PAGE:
Compounds found in green tea and red wine may be able to treat congenital metabolic diseases

Wednesday, September 12, 2018 by

Every cup of green tea and glass of red wine you imbibe protects your body from toxic substances. Some of those harmful metabolites trigger inborn congenital metabolic diseases. An Israeli study suggests that green tea and red wine contain natural compounds that might be able to treat these particular disorders by blocking metabolite formation, a recent article in Science Daily stated.

Hereditary metabolic disorders often stem from an abnormal gene that prevents the production of an important metabolic enzyme. Patients who suffer from these diseases typically have no choice but to follow a tough diet their whole lives.

However, a Tel Aviv University (TAU) study provides another option for these people. It reported that green tea and red wine contain plant-based compounds that can amend the metabolic problems.

For green tea, it is epigallocatechin gallate, a natural substance that is being closely studied for its possible benefits to human health. For red wine, it is tannic acid, which has been shown to stop the development of Alzheimer’s disease, Parkinson’s disease, and other neurodegenerative disorders.

TAU researcher Shira Shaham-Niv explained that metabolites serve many important purposes in the body. Because excessive amounts of anything always ends up being toxic, metabolite levels are normally regulated by metabolic enzymes.

Inborn congenital metabolic diseases prevent the production of those regulatory enzymes. The metabolites are able to accumulate until they reach toxic quantities that can harm human development and cause mental disorders.

“Our new study demonstrates once again the ability of nature to produce the best candidate of drugs to treat some of the worst human maladies,” said Shaham-Niv. (Related: Green tea promotes healthy teeth and gums.)

Plant-based compounds in green tea and red wine can amend

Inborn metabolic disorders account for a large percentage of pediatric genetic diseases. For example, phenylketonuria (PKU) involves excessive amounts of the metabolite phenylalanine.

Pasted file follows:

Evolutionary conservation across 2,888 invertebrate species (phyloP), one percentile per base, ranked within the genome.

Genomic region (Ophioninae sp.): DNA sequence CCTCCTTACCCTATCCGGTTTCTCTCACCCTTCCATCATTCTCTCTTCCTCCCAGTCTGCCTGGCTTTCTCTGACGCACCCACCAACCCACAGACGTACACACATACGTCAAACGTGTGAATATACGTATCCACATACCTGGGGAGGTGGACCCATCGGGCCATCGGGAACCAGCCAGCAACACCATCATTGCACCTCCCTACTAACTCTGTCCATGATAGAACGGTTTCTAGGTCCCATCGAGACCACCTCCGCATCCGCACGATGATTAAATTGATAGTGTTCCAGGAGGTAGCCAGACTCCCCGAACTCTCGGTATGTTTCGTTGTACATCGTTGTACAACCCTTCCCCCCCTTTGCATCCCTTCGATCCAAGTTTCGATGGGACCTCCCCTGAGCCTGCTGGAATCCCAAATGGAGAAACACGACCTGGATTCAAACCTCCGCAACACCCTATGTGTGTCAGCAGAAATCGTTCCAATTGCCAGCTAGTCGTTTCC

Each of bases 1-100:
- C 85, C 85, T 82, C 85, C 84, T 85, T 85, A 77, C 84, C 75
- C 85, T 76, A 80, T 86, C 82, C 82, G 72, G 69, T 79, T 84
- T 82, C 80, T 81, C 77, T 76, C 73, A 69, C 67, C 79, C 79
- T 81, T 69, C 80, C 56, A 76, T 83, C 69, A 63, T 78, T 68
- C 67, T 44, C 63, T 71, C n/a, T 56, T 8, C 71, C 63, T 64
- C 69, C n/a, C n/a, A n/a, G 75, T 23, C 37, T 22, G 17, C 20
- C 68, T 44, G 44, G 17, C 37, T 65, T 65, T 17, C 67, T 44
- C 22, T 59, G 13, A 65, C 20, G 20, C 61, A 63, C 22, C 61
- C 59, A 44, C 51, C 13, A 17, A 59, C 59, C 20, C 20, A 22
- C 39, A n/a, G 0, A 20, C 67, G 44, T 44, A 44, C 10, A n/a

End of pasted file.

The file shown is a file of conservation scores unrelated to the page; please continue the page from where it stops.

Infants suffering from PKU must never eat foods that contain phenylalanine. Otherwise, they will develop disorders that can debilitate them for the rest of their livers. But Shaham-Niv pointed out that maintaining a phenylalanine-free diet is next to impossible because the metabolite is present in most food products.

Shaham-Niv acknowledges that the primary method of preventing inborn congenital metabolic disorders is to avoid aggravating substances. However, he also hopes that his team’s study can spur the development of treatments for these disorders.

His new report draws from earlier research at the TAU laboratory of Professor Ehud Gazit. The first study showed that phenylalanine was not just able to assemble itself; it also formed amyloid structures seen in Alzheimer’s and Parkinson’s diseases.

The second study was also conducted by Shaham-Niv. He discovered that phenylalanine was not the only metabolite capable of self-assembly and forming amyloid aggregates. Other metabolites involved in inborn congenital metabolic diseases could also accomplish these.

Green tea and red wine prevent amyloid formation in metabolic diseases

In the new study, the TAU research team investigated epigallocatechin gallate and tannic acid as a way to stop the formation of amyloids in metabolic diseases. These two compounds have previously been shown to inhibit amyloid formation in neurodegenerative diseases.

The plant-based compounds were tested on adenine, phenylalanine, and cumulative tyrosine. These metabolites were connected with innate metabolic diseases.

The TAU researchers reported that both epigallocatechin gallate and tannic acid stopped toxic amyloid structures from forming. They confirmed the active mechanism of the substances through simulations.

“We are entering a new era of understanding the role and the importance of metabolites in various diseases, including metabolic diseases, neurodegenerative diseases, and even cancer,” remarked Shaham-Niv regarding the positive results of the study. “The tools we have developed are ground-breaking and have tremendous potential to help a wide range of patients in the future.”

For more articles about potential natural solutions to metabolic disorders, visit Health.news.

Sources include:

ScienceDaily.com

Nature.com



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